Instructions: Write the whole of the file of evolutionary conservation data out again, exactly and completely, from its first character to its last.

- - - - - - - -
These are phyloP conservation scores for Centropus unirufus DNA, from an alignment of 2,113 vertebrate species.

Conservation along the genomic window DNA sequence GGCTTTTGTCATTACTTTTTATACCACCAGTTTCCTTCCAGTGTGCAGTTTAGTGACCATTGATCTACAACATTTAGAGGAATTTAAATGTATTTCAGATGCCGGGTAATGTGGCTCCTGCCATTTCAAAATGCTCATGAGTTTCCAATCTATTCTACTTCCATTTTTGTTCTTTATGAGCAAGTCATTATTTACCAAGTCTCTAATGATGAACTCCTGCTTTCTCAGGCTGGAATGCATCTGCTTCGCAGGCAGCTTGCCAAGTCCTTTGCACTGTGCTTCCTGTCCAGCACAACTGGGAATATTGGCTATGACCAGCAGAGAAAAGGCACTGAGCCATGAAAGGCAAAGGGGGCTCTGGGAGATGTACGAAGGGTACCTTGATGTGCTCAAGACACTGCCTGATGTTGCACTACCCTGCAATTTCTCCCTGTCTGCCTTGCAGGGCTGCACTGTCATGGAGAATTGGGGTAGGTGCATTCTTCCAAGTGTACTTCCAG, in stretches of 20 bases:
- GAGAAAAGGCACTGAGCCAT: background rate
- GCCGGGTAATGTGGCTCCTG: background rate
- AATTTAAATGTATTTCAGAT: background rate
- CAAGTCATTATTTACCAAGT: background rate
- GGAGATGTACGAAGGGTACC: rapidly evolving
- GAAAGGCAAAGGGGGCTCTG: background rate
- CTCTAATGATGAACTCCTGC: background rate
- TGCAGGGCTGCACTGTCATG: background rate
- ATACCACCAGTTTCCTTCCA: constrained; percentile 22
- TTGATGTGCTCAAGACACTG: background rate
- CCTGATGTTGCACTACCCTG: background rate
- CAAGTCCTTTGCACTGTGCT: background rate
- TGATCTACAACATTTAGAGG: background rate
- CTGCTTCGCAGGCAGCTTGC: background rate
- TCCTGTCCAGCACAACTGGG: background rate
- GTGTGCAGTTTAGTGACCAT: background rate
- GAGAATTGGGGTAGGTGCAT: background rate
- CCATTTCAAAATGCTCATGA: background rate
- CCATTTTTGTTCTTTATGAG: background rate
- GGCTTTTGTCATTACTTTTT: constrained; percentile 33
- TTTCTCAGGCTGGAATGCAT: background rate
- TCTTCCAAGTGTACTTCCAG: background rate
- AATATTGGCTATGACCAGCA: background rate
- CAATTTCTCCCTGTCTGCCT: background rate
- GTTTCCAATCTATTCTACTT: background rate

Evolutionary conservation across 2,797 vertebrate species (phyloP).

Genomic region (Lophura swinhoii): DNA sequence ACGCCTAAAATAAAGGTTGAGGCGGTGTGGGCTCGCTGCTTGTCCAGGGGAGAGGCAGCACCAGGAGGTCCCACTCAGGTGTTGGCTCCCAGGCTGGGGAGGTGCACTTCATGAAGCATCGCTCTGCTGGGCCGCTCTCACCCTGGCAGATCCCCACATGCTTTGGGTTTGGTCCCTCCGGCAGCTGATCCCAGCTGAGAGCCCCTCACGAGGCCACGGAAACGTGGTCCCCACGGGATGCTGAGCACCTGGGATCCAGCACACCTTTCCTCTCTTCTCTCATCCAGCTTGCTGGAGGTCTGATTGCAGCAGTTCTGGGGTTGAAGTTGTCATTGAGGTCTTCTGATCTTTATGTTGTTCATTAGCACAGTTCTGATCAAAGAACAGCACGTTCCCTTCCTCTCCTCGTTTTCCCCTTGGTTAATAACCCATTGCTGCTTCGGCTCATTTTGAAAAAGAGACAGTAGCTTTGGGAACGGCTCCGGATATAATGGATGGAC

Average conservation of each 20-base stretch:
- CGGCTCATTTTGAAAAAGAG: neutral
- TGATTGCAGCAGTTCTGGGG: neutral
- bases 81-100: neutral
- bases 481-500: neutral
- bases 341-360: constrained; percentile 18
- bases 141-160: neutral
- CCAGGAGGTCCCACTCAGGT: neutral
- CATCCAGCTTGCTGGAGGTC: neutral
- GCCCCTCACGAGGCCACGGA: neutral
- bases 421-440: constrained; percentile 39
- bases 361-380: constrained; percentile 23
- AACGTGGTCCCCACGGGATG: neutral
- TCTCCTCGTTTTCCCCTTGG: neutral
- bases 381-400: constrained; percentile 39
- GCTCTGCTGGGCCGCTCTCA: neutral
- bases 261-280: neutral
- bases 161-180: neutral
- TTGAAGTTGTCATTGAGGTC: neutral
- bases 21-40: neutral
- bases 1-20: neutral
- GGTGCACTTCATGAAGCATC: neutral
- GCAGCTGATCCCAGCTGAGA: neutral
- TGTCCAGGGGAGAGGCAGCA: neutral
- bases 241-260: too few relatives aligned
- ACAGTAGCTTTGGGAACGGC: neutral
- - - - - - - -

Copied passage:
These are phyloP conservation scores for Centropus unirufus DNA, from an alignment of 2,113 vertebrate species.

Conservation along the genomic window DNA sequence GGCTTTTGTCATTACTTTTTATACCACCAGTTTCCTTCCAGTGTGCAGTTTAGTGACCATTGATCTACAACATTTAGAGGAATTTAAATGTATTTCAGATGCCGGGTAATGTGGCTCCTGCCATTTCAAAATGCTCATGAGTTTCCAATCTATTCTACTTCCATTTTTGTTCTTTATGAGCAAGTCATTATTTACCAAGTCTCTAATGATGAACTCCTGCTTTCTCAGGCTGGAATGCATCTGCTTCGCAGGCAGCTTGCCAAGTCCTTTGCACTGTGCTTCCTGTCCAGCACAACTGGGAATATTGGCTATGACCAGCAGAGAAAAGGCACTGAGCCATGAAAGGCAAAGGGGGCTCTGGGAGATGTACGAAGGGTACCTTGATGTGCTCAAGACACTGCCTGATGTTGCACTACCCTGCAATTTCTCCCTGTCTGCCTTGCAGGGCTGCACTGTCATGGAGAATTGGGGTAGGTGCATTCTTCCAAGTGTACTTCCAG, in stretches of 20 bases:
- GAGAAAAGGCACTGAGCCAT: background rate
- GCCGGGTAATGTGGCTCCTG: background rate
- AATTTAAATGTATTTCAGAT: background rate
- CAAGTCATTATTTACCAAGT: background rate
- GGAGATGTACGAAGGGTACC: rapidly evolving
- GAAAGGCAAAGGGGGCTCTG: background rate
- CTCTAATGATGAACTCCTGC: background rate
- TGCAGGGCTGCACTGTCATG: background rate
- ATACCACCAGTTTCCTTCCA: constrained; percentile 22
- TTGATGTGCTCAAGACACTG: background rate
- CCTGATGTTGCACTACCCTG: background rate
- CAAGTCCTTTGCACTGTGCT: background rate
- TGATCTACAACATTTAGAGG: background rate
- CTGCTTCGCAGGCAGCTTGC: background rate
- TCCTGTCCAGCACAACTGGG: background rate
- GTGTGCAGTTTAGTGACCAT: background rate
- GAGAATTGGGGTAGGTGCAT: background rate
- CCATTTCAAAATGCTCATGA: background rate
- CCATTTTTGTTCTTTATGAG: background rate
- GGCTTTTGTCATTACTTTTT: constrained; percentile 33
- TTTCTCAGGCTGGAATGCAT: background rate
- TCTTCCAAGTGTACTTCCAG: background rate
- AATATTGGCTATGACCAGCA: background rate
- CAATTTCTCCCTGTCTGCCT: background rate
- GTTTCCAATCTATTCTACTT: background rate

Evolutionary conservation across 2,797 vertebrate species (phyloP).

Genomic region (Lophura swinhoii): DNA sequence ACGCCTAAAATAAAGGTTGAGGCGGTGTGGGCTCGCTGCTTGTCCAGGGGAGAGGCAGCACCAGGAGGTCCCACTCAGGTGTTGGCTCCCAGGCTGGGGAGGTGCACTTCATGAAGCATCGCTCTGCTGGGCCGCTCTCACCCTGGCAGATCCCCACATGCTTTGGGTTTGGTCCCTCCGGCAGCTGATCCCAGCTGAGAGCCCCTCACGAGGCCACGGAAACGTGGTCCCCACGGGATGCTGAGCACCTGGGATCCAGCACACCTTTCCTCTCTTCTCTCATCCAGCTTGCTGGAGGTCTGATTGCAGCAGTTCTGGGGTTGAAGTTGTCATTGAGGTCTTCTGATCTTTATGTTGTTCATTAGCACAGTTCTGATCAAAGAACAGCACGTTCCCTTCCTCTCCTCGTTTTCCCCTTGGTTAATAACCCATTGCTGCTTCGGCTCATTTTGAAAAAGAGACAGTAGCTTTGGGAACGGCTCCGGATATAATGGATGGAC

Average conservation of each 20-base stretch:
- CGGCTCATTTTGAAAAAGAG: neutral
- TGATTGCAGCAGTTCTGGGG: neutral
- bases 81-100: neutral
- bases 481-500: neutral
- bases 341-360: constrained; percentile 18
- bases 141-160: neutral
- CCAGGAGGTCCCACTCAGGT: neutral
- CATCCAGCTTGCTGGAGGTC: neutral
- GCCCCTCACGAGGCCACGGA: neutral
- bases 421-440: constrained; percentile 39
- bases 361-380: constrained; percentile 23
- AACGTGGTCCCCACGGGATG: neutral
- TCTCCTCGTTTTCCCCTTGG: neutral
- bases 381-400: constrained; percentile 39
- GCTCTGCTGGGCCGCTCTCA: neutral
- bases 261-280: neutral
- bases 161-180: neutral
- TTGAAGTTGTCATTGAGGTC: neutral
- bases 21-40: neutral
- bases 1-20: neutral
- GGTGCACTTCATGAAGCATC: neutral
- GCAGCTGATCCCAGCTGAGA: neutral
- TGTCCAGGGGAGAGGCAGCA: neutral
- bases 241-260: too few relatives aligned
- ACAGTAGCTTTGGGAACGGC: neutral